Student support for Dr. Brock

William Lou
January 29, 2015
This article was published more than 2 years ago.
Est. Reading Time: 3 minutes

If students had their way, Dr. Brock would be here to stay.

That’s what Patrick Pieprzak, a first-year Life Sciences student, is trying to accomplish with his “Keep Dr. Brock” campaign.

“It’s not only for Dr. Brock – it’s to maintain the great teaching status that McMaster has,” Pieprzak said.

If you’re in the Life Sciences, Health Sciences, Arts and Sciences, and even Engineering faculty, you probably already know who Dr. Brock is.

David Brock is an Assistant Professor in the Department of Chemistry and Chemical Biology, primarily teaching the Level I Chemistry courses. His accolades speak for themselves; he has received numerous teaching awards and nominations over the past several years, including winning the OUSA Teaching Award in 2013, the MSU Merit Award in 2011-12, and three nominations for the MSU Teaching Award since 2011.

“Coming into McMaster, all I heard from students and even teachers is that professors don’t care about you, they don’t even know your name,” said Pieprzak.

“[With Dr. Brock], he dedicates and puts a lot of time into his students and [their] learning [...] if you don’t get the content he’ll explain it again, and if you still don’t get the content, then he’ll offer for you to come by his office.”

However, Brock’s position at McMaster is in jeopardy due to a number of unfortunate circumstances.

Unlike most professors, Brock is on a contractually limited appointment; rather than a permanent teaching-track position, his appointment as an Assistant Professor at McMaster is currently still on a contract – a contract that only runs until the end of June 2015.

The Faculty of Science is experiencing significant deficits in its budgets, which has had a number of consequences for its faculty and programming. One of these consequences is a hiring freeze that has been in effect since April 2014, which prevents new faculty appointments, as well as any contract renewals like Brock’s.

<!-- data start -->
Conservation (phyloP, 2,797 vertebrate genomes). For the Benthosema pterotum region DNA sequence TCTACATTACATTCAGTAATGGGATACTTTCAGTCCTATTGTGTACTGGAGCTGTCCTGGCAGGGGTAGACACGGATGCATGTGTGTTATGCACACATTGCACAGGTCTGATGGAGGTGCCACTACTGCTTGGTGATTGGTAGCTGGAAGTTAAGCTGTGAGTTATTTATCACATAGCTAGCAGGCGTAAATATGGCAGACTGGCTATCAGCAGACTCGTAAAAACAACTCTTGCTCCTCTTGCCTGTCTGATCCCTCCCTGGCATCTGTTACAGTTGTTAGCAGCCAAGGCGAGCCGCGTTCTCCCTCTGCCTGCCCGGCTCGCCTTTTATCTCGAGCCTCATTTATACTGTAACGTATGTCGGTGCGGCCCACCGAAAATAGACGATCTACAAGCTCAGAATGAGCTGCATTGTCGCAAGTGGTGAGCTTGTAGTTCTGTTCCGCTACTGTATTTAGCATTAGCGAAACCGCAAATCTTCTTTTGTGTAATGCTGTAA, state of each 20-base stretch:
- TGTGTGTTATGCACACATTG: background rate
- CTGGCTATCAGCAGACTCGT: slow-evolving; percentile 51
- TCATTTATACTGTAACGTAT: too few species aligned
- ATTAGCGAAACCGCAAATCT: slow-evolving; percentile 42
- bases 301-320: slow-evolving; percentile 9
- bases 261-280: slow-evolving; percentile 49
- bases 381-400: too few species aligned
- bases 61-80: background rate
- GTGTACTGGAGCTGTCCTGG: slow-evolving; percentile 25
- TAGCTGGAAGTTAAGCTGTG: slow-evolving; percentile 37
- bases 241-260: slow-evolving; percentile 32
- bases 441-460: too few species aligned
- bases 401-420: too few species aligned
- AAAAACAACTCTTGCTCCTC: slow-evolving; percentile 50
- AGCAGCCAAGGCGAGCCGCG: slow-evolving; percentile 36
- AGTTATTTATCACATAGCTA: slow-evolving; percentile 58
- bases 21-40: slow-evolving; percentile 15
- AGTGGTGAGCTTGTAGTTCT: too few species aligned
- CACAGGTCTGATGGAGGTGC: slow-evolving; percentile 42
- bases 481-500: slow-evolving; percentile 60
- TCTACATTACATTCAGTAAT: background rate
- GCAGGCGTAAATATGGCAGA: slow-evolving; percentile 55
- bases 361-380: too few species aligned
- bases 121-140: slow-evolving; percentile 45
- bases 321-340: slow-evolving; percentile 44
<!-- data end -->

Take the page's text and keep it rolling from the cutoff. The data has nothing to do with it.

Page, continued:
Since Jan. 12, Pieprzak has been asking students to sign his petition to keep Brock here at McMaster University. In a little over two weeks, he’s passed his goal of 2,000 signatures, garnering 2,031 signatures from students, faculty, and staff alike.

“It’s pretty clear he’s a prominent individual, not only in the Faculty of Science, but for first-year life in general; on my petition, it’s not only science students that sign, it’s commerce students, it’s labour studies students – I even have some music students,” said Pieprzak.

“Hopefully it will be a big motivational factor in terms of [...] decisions being made within McMaster.”

Like many students, Pieprzak speaks very highly of Brock. However, he’s been careful to keep the campaign at arms length from Brock to ensure that it’s clear that students have been driving this message. Pieprzak is ultimately looking to submit a letter along with his 2000-plus signatures to the department, with the hope that it will make its way up to the Provost.

It’s not just students who are fond of Brock. As Willie Leigh, the Chair of the Department of Chemistry and Chemical Biology, explained in an email, “the reason is budgetary. [...] Our department very much wants to keep Professor Brock as a teaching faculty member in our department.”

“He is an absolutely outstanding educator [...] who has made important and lasting contributions to undergraduate education in chemistry at McMaster.”

While the campaign isn’t guaranteed to have an effect, Leigh explained that exceptions can be made to the hiring freeze, “under extenuating circumstances.”

“I’m delighted that our students are being vocal about issues such as this, and I would hope that their efforts have an impact,” he said. “Dr. Brock’s loss will seriously undermine the quality and delivery of our department’s level one Chemistry program, as well as our Honours Chemistry and Chemical Biology programs. That sounds like an extenuating circumstance to me.”

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